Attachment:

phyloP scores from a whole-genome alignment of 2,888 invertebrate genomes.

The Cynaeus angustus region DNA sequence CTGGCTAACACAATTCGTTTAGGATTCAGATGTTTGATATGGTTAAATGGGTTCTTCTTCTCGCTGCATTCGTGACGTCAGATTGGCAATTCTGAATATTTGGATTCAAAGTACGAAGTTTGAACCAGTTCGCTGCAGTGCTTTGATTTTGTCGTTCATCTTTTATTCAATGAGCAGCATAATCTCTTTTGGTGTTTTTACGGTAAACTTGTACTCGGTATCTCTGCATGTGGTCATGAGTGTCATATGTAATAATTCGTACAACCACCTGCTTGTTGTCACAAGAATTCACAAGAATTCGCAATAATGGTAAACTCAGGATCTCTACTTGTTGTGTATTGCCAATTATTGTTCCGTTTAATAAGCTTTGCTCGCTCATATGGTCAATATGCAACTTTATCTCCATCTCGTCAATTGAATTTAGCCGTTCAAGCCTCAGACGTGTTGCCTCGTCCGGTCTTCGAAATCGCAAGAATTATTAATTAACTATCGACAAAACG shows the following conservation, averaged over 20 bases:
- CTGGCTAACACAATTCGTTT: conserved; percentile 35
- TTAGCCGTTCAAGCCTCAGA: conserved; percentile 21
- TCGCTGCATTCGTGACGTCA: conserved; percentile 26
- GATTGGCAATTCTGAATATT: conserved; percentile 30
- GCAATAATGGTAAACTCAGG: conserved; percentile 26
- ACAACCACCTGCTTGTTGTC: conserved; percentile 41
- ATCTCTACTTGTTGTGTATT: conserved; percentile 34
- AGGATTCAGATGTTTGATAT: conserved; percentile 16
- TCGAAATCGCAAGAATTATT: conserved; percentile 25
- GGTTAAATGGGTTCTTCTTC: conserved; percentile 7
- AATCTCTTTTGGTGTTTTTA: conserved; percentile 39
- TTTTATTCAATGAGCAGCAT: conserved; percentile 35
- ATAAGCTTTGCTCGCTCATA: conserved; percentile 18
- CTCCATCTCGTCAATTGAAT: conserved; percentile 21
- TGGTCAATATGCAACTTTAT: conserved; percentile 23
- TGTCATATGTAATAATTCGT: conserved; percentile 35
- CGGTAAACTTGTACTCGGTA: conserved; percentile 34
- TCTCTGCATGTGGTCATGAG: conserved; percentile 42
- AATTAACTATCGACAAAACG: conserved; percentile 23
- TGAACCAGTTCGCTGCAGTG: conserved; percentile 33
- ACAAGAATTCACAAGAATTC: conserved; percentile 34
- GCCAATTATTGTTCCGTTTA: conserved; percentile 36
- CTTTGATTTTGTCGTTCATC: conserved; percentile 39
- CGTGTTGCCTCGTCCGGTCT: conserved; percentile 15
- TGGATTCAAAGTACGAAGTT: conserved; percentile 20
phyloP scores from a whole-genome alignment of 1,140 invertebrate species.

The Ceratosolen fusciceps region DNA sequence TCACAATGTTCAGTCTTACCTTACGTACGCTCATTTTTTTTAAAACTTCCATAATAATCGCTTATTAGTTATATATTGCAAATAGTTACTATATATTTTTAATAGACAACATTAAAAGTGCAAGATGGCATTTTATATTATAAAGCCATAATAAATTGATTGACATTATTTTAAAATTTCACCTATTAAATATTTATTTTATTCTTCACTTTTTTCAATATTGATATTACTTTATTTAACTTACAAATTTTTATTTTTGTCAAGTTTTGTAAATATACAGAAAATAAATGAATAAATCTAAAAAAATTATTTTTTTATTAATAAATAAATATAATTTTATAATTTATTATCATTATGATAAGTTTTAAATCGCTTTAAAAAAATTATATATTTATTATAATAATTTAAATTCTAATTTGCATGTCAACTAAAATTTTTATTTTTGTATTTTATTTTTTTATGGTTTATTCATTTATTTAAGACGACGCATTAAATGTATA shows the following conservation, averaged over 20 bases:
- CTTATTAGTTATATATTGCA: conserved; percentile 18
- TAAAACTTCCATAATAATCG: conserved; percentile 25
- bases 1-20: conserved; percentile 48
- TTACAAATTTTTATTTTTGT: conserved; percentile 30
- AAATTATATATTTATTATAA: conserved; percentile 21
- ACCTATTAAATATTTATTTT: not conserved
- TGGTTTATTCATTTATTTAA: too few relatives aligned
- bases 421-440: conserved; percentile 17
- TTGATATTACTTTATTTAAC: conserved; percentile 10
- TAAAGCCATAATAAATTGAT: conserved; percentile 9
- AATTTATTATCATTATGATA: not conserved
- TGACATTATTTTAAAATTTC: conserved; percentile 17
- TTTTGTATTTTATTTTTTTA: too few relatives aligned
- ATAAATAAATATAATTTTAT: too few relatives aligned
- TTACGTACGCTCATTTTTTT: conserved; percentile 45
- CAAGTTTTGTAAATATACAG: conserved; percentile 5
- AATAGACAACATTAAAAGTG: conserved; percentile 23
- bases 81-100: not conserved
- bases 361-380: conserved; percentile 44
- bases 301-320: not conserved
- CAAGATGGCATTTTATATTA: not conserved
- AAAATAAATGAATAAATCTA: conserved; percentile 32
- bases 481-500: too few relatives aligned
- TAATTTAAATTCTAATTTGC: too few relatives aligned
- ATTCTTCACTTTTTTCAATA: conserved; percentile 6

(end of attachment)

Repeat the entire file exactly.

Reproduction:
phyloP scores from a whole-genome alignment of 2,888 invertebrate genomes.

The Cynaeus angustus region DNA sequence CTGGCTAACACAATTCGTTTAGGATTCAGATGTTTGATATGGTTAAATGGGTTCTTCTTCTCGCTGCATTCGTGACGTCAGATTGGCAATTCTGAATATTTGGATTCAAAGTACGAAGTTTGAACCAGTTCGCTGCAGTGCTTTGATTTTGTCGTTCATCTTTTATTCAATGAGCAGCATAATCTCTTTTGGTGTTTTTACGGTAAACTTGTACTCGGTATCTCTGCATGTGGTCATGAGTGTCATATGTAATAATTCGTACAACCACCTGCTTGTTGTCACAAGAATTCACAAGAATTCGCAATAATGGTAAACTCAGGATCTCTACTTGTTGTGTATTGCCAATTATTGTTCCGTTTAATAAGCTTTGCTCGCTCATATGGTCAATATGCAACTTTATCTCCATCTCGTCAATTGAATTTAGCCGTTCAAGCCTCAGACGTGTTGCCTCGTCCGGTCTTCGAAATCGCAAGAATTATTAATTAACTATCGACAAAACG shows the following conservation, averaged over 20 bases:
- CTGGCTAACACAATTCGTTT: conserved; percentile 35
- TTAGCCGTTCAAGCCTCAGA: conserved; percentile 21
- TCGCTGCATTCGTGACGTCA: conserved; percentile 26
- GATTGGCAATTCTGAATATT: conserved; percentile 30
- GCAATAATGGTAAACTCAGG: conserved; percentile 26
- ACAACCACCTGCTTGTTGTC: conserved; percentile 41
- ATCTCTACTTGTTGTGTATT: conserved; percentile 34
- AGGATTCAGATGTTTGATAT: conserved; percentile 16
- TCGAAATCGCAAGAATTATT: conserved; percentile 25
- GGTTAAATGGGTTCTTCTTC: conserved; percentile 7
- AATCTCTTTTGGTGTTTTTA: conserved; percentile 39
- TTTTATTCAATGAGCAGCAT: conserved; percentile 35
- ATAAGCTTTGCTCGCTCATA: conserved; percentile 18
- CTCCATCTCGTCAATTGAAT: conserved; percentile 21
- TGGTCAATATGCAACTTTAT: conserved; percentile 23
- TGTCATATGTAATAATTCGT: conserved; percentile 35
- CGGTAAACTTGTACTCGGTA: conserved; percentile 34
- TCTCTGCATGTGGTCATGAG: conserved; percentile 42
- AATTAACTATCGACAAAACG: conserved; percentile 23
- TGAACCAGTTCGCTGCAGTG: conserved; percentile 33
- ACAAGAATTCACAAGAATTC: conserved; percentile 34
- GCCAATTATTGTTCCGTTTA: conserved; percentile 36
- CTTTGATTTTGTCGTTCATC: conserved; percentile 39
- CGTGTTGCCTCGTCCGGTCT: conserved; percentile 15
- TGGATTCAAAGTACGAAGTT: conserved; percentile 20
phyloP scores from a whole-genome alignment of 1,140 invertebrate species.

The Ceratosolen fusciceps region DNA sequence TCACAATGTTCAGTCTTACCTTACGTACGCTCATTTTTTTTAAAACTTCCATAATAATCGCTTATTAGTTATATATTGCAAATAGTTACTATATATTTTTAATAGACAACATTAAAAGTGCAAGATGGCATTTTATATTATAAAGCCATAATAAATTGATTGACATTATTTTAAAATTTCACCTATTAAATATTTATTTTATTCTTCACTTTTTTCAATATTGATATTACTTTATTTAACTTACAAATTTTTATTTTTGTCAAGTTTTGTAAATATACAGAAAATAAATGAATAAATCTAAAAAAATTATTTTTTTATTAATAAATAAATATAATTTTATAATTTATTATCATTATGATAAGTTTTAAATCGCTTTAAAAAAATTATATATTTATTATAATAATTTAAATTCTAATTTGCATGTCAACTAAAATTTTTATTTTTGTATTTTATTTTTTTATGGTTTATTCATTTATTTAAGACGACGCATTAAATGTATA shows the following conservation, averaged over 20 bases:
- CTTATTAGTTATATATTGCA: conserved; percentile 18
- TAAAACTTCCATAATAATCG: conserved; percentile 25
- bases 1-20: conserved; percentile 48
- TTACAAATTTTTATTTTTGT: conserved; percentile 30
- AAATTATATATTTATTATAA: conserved; percentile 21
- ACCTATTAAATATTTATTTT: not conserved
- TGGTTTATTCATTTATTTAA: too few relatives aligned
- bases 421-440: conserved; percentile 17
- TTGATATTACTTTATTTAAC: conserved; percentile 10
- TAAAGCCATAATAAATTGAT: conserved; percentile 9
- AATTTATTATCATTATGATA: not conserved
- TGACATTATTTTAAAATTTC: conserved; percentile 17
- TTTTGTATTTTATTTTTTTA: too few relatives aligned
- ATAAATAAATATAATTTTAT: too few relatives aligned
- TTACGTACGCTCATTTTTTT: conserved; percentile 45
- CAAGTTTTGTAAATATACAG: conserved; percentile 5
- AATAGACAACATTAAAAGTG: conserved; percentile 23
- bases 81-100: not conserved
- bases 361-380: conserved; percentile 44
- bases 301-320: not conserved
- CAAGATGGCATTTTATATTA: not conserved
- AAAATAAATGAATAAATCTA: conserved; percentile 32
- bases 481-500: too few relatives aligned
- TAATTTAAATTCTAATTTGC: too few relatives aligned
- ATTCTTCACTTTTTTCAATA: conserved; percentile 6